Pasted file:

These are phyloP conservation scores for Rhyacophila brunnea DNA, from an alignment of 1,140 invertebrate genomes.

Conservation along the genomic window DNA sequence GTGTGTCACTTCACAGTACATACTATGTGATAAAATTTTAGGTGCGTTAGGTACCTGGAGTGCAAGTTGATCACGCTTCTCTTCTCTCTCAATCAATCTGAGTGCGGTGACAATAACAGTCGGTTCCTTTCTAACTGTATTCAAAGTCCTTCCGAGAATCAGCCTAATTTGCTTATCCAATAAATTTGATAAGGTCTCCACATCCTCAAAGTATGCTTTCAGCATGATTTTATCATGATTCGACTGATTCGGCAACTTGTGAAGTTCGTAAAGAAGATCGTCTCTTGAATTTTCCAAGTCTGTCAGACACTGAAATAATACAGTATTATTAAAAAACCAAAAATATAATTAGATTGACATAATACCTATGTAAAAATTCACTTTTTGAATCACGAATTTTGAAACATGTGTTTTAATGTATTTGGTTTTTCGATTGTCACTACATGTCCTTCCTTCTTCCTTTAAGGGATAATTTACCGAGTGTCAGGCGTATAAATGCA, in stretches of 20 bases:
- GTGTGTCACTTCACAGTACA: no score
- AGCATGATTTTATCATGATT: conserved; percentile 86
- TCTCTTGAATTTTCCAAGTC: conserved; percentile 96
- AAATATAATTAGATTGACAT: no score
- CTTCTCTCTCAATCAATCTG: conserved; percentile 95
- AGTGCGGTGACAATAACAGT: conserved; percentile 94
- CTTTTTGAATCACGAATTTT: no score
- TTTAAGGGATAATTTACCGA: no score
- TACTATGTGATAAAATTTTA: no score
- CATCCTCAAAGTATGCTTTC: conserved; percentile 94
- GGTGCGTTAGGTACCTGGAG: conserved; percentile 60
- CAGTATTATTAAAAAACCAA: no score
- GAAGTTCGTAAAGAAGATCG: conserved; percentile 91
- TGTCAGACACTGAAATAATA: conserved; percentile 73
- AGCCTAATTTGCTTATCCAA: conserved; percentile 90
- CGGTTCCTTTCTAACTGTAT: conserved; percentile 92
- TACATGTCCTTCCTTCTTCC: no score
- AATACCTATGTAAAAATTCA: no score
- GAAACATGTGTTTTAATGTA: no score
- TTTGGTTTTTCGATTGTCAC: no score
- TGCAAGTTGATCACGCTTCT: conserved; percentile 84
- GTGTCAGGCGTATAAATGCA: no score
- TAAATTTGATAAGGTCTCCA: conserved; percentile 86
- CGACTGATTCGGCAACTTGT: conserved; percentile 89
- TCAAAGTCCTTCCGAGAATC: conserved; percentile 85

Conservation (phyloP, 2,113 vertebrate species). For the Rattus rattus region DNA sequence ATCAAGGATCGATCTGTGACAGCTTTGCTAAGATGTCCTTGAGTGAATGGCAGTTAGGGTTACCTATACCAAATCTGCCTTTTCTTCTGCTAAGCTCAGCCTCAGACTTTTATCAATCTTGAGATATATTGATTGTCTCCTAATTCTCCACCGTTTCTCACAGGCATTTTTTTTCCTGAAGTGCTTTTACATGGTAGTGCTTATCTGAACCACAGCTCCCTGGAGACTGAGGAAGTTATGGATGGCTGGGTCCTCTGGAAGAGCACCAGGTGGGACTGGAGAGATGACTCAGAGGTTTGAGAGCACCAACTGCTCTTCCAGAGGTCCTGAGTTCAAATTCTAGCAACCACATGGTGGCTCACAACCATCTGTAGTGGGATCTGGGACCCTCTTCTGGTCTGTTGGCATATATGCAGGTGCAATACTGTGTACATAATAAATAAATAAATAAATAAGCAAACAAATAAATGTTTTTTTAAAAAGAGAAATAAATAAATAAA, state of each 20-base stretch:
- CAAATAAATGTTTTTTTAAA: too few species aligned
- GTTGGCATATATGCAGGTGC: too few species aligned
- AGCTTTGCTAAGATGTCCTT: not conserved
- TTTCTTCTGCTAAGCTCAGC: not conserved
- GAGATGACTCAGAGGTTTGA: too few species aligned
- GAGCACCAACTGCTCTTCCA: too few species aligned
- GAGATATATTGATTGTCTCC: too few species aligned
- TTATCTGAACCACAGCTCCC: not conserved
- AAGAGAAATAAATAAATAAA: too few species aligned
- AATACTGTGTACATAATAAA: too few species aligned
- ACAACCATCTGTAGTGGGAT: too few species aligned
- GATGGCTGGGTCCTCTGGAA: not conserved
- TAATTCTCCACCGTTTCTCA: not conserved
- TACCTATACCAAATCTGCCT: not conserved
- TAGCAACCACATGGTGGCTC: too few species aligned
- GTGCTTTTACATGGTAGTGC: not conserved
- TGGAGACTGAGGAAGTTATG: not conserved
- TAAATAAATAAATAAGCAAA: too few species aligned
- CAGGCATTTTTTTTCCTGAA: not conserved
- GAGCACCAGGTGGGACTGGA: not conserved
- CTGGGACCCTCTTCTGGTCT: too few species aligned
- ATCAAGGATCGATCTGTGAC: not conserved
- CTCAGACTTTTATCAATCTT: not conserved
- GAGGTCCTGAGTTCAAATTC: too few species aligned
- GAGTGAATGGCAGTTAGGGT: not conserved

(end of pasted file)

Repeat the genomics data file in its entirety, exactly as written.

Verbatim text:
These are phyloP conservation scores for Rhyacophila brunnea DNA, from an alignment of 1,140 invertebrate genomes.

Conservation along the genomic window DNA sequence GTGTGTCACTTCACAGTACATACTATGTGATAAAATTTTAGGTGCGTTAGGTACCTGGAGTGCAAGTTGATCACGCTTCTCTTCTCTCTCAATCAATCTGAGTGCGGTGACAATAACAGTCGGTTCCTTTCTAACTGTATTCAAAGTCCTTCCGAGAATCAGCCTAATTTGCTTATCCAATAAATTTGATAAGGTCTCCACATCCTCAAAGTATGCTTTCAGCATGATTTTATCATGATTCGACTGATTCGGCAACTTGTGAAGTTCGTAAAGAAGATCGTCTCTTGAATTTTCCAAGTCTGTCAGACACTGAAATAATACAGTATTATTAAAAAACCAAAAATATAATTAGATTGACATAATACCTATGTAAAAATTCACTTTTTGAATCACGAATTTTGAAACATGTGTTTTAATGTATTTGGTTTTTCGATTGTCACTACATGTCCTTCCTTCTTCCTTTAAGGGATAATTTACCGAGTGTCAGGCGTATAAATGCA, in stretches of 20 bases:
- GTGTGTCACTTCACAGTACA: no score
- AGCATGATTTTATCATGATT: conserved; percentile 86
- TCTCTTGAATTTTCCAAGTC: conserved; percentile 96
- AAATATAATTAGATTGACAT: no score
- CTTCTCTCTCAATCAATCTG: conserved; percentile 95
- AGTGCGGTGACAATAACAGT: conserved; percentile 94
- CTTTTTGAATCACGAATTTT: no score
- TTTAAGGGATAATTTACCGA: no score
- TACTATGTGATAAAATTTTA: no score
- CATCCTCAAAGTATGCTTTC: conserved; percentile 94
- GGTGCGTTAGGTACCTGGAG: conserved; percentile 60
- CAGTATTATTAAAAAACCAA: no score
- GAAGTTCGTAAAGAAGATCG: conserved; percentile 91
- TGTCAGACACTGAAATAATA: conserved; percentile 73
- AGCCTAATTTGCTTATCCAA: conserved; percentile 90
- CGGTTCCTTTCTAACTGTAT: conserved; percentile 92
- TACATGTCCTTCCTTCTTCC: no score
- AATACCTATGTAAAAATTCA: no score
- GAAACATGTGTTTTAATGTA: no score
- TTTGGTTTTTCGATTGTCAC: no score
- TGCAAGTTGATCACGCTTCT: conserved; percentile 84
- GTGTCAGGCGTATAAATGCA: no score
- TAAATTTGATAAGGTCTCCA: conserved; percentile 86
- CGACTGATTCGGCAACTTGT: conserved; percentile 89
- TCAAAGTCCTTCCGAGAATC: conserved; percentile 85

Conservation (phyloP, 2,113 vertebrate species). For the Rattus rattus region DNA sequence ATCAAGGATCGATCTGTGACAGCTTTGCTAAGATGTCCTTGAGTGAATGGCAGTTAGGGTTACCTATACCAAATCTGCCTTTTCTTCTGCTAAGCTCAGCCTCAGACTTTTATCAATCTTGAGATATATTGATTGTCTCCTAATTCTCCACCGTTTCTCACAGGCATTTTTTTTCCTGAAGTGCTTTTACATGGTAGTGCTTATCTGAACCACAGCTCCCTGGAGACTGAGGAAGTTATGGATGGCTGGGTCCTCTGGAAGAGCACCAGGTGGGACTGGAGAGATGACTCAGAGGTTTGAGAGCACCAACTGCTCTTCCAGAGGTCCTGAGTTCAAATTCTAGCAACCACATGGTGGCTCACAACCATCTGTAGTGGGATCTGGGACCCTCTTCTGGTCTGTTGGCATATATGCAGGTGCAATACTGTGTACATAATAAATAAATAAATAAATAAGCAAACAAATAAATGTTTTTTTAAAAAGAGAAATAAATAAATAAA, state of each 20-base stretch:
- CAAATAAATGTTTTTTTAAA: too few species aligned
- GTTGGCATATATGCAGGTGC: too few species aligned
- AGCTTTGCTAAGATGTCCTT: not conserved
- TTTCTTCTGCTAAGCTCAGC: not conserved
- GAGATGACTCAGAGGTTTGA: too few species aligned
- GAGCACCAACTGCTCTTCCA: too few species aligned
- GAGATATATTGATTGTCTCC: too few species aligned
- TTATCTGAACCACAGCTCCC: not conserved
- AAGAGAAATAAATAAATAAA: too few species aligned
- AATACTGTGTACATAATAAA: too few species aligned
- ACAACCATCTGTAGTGGGAT: too few species aligned
- GATGGCTGGGTCCTCTGGAA: not conserved
- TAATTCTCCACCGTTTCTCA: not conserved
- TACCTATACCAAATCTGCCT: not conserved
- TAGCAACCACATGGTGGCTC: too few species aligned
- GTGCTTTTACATGGTAGTGC: not conserved
- TGGAGACTGAGGAAGTTATG: not conserved
- TAAATAAATAAATAAGCAAA: too few species aligned
- CAGGCATTTTTTTTCCTGAA: not conserved
- GAGCACCAGGTGGGACTGGA: not conserved
- CTGGGACCCTCTTCTGGTCT: too few species aligned
- ATCAAGGATCGATCTGTGAC: not conserved
- CTCAGACTTTTATCAATCTT: not conserved
- GAGGTCCTGAGTTCAAATTC: too few species aligned
- GAGTGAATGGCAGTTAGGGT: not conserved